A contrast agent that conjugates to receptors on prostate cancer cells, exhibits greater fluorescence when applied to cancerous prostate tissue as opposed to normal prostate tissue, according to researchers at the Institute for Ultrafast Spectroscopy and Lasers (IUSL) at The City College of New York (CCNY).
According to the study published in the April issue of Applied Optics, CCNY researchers conducted time-resolved fluorescence measurement and optical imaging studies that demonstrate the efficacy of the contrast agent Cytate as a fluorescence marker to detect prostate cancer.
“There is a need to develop a noninvasive technique for early detection of prostate cancer with higher accuracy and resolution,” said Robert R. Alfano, MD, distinguished professor of science and engineering and director of IUSL. Current noninvasive detection methods, which include digital exams, blood tests and ultrasound, have limited accuracy.
Cytate is dye-peptide conjugate consisting of Indocyanine Green, an FDA-approved near-infrared dye and a somatostatin receptor ligand. Somatostatin is a small cyclic neuropeptide that is believed to regulate the production of other hormones and perform an important role in cancer development. Previous studies had shown that Cytate could target somatostatin receptor-rich pancreas tumors in animal models because of its high affinity for the receptors, according to Alfano.
The researchers performed ultrafast time-resolved fluorescence polarization measurements on Cytate solution as well as on cancerous and normal prostate tissue sample that were stained with Cytate. In addition, they conducted fluorescence imaging of two small pieces of Cytate-stained normal and cancerous prostate tissue sandwiched between larger pieces of normal prostate tissue.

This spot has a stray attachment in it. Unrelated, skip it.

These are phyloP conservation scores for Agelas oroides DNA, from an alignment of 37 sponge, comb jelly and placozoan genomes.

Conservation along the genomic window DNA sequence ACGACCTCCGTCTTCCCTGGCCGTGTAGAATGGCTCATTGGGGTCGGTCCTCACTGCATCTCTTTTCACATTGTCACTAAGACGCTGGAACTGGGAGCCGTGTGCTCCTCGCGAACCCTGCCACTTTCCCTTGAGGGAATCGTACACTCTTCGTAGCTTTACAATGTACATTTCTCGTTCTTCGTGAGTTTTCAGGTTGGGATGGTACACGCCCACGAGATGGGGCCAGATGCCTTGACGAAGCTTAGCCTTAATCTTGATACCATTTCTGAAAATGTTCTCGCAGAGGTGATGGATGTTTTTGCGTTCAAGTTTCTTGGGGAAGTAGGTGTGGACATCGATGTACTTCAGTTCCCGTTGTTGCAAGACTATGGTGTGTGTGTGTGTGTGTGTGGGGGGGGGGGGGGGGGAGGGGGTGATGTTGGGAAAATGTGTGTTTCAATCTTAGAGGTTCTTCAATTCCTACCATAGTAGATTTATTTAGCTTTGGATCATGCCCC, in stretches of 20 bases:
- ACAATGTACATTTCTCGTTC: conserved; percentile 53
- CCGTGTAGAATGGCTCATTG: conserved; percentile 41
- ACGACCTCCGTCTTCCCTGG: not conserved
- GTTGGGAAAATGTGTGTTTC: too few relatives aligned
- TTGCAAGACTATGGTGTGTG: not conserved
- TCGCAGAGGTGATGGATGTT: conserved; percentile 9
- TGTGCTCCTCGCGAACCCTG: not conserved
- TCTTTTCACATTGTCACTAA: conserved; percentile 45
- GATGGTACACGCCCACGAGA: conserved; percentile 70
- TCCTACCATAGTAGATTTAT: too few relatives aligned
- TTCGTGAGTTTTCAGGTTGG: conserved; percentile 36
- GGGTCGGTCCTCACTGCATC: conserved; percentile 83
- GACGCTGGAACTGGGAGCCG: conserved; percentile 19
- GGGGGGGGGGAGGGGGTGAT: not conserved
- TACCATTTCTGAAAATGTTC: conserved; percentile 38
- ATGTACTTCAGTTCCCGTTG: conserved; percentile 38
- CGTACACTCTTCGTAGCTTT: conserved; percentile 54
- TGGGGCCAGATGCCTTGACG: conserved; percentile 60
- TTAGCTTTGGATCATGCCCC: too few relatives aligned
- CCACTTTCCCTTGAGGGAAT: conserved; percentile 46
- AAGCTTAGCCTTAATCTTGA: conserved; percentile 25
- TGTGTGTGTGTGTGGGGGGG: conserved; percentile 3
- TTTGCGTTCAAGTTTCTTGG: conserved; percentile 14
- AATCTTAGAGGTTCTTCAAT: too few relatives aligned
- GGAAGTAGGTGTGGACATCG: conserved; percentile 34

While the latter technique reveals which sections of tissue indicate presence of cancer, the former shows how the molecules of Cytate around the stained areas are behaving, explained Wubao Wang, MD, a senior researcher and project leader at IUSL.
The time-resolved fluorescence polarization study found the ratio for peak fluorescence intensity between the cancerous and normal tissue was around 3.57.
“Somatostatin receptors are over-expressed on cancerous cells relative to normal cells, so they absorb more of the Cytate,” Alfano noted. “Cytate essentially is a smart reagent that attaches to cancerous cells. It is an excellent contrast agent because its absorption and fluorescence spectra line the near-infrared tissue optical window (800 nanometers – 1 micron).”
Alfano added that the next step in the investigation is development of an optical probe called the “photonic finger” that can perform imaging of the prostate from inside the body. The project’s ultimate goal is to develop reliable cancer detection techniques based on imaging as an alternative to biopsies, he concluded.
The U.S. Army Medical Research and Material Command funded part of the study. A new grant awarded to Wang supports development of the “photonic finger” near-infrared scanning polarization imaging unit, according to a CCNY press release.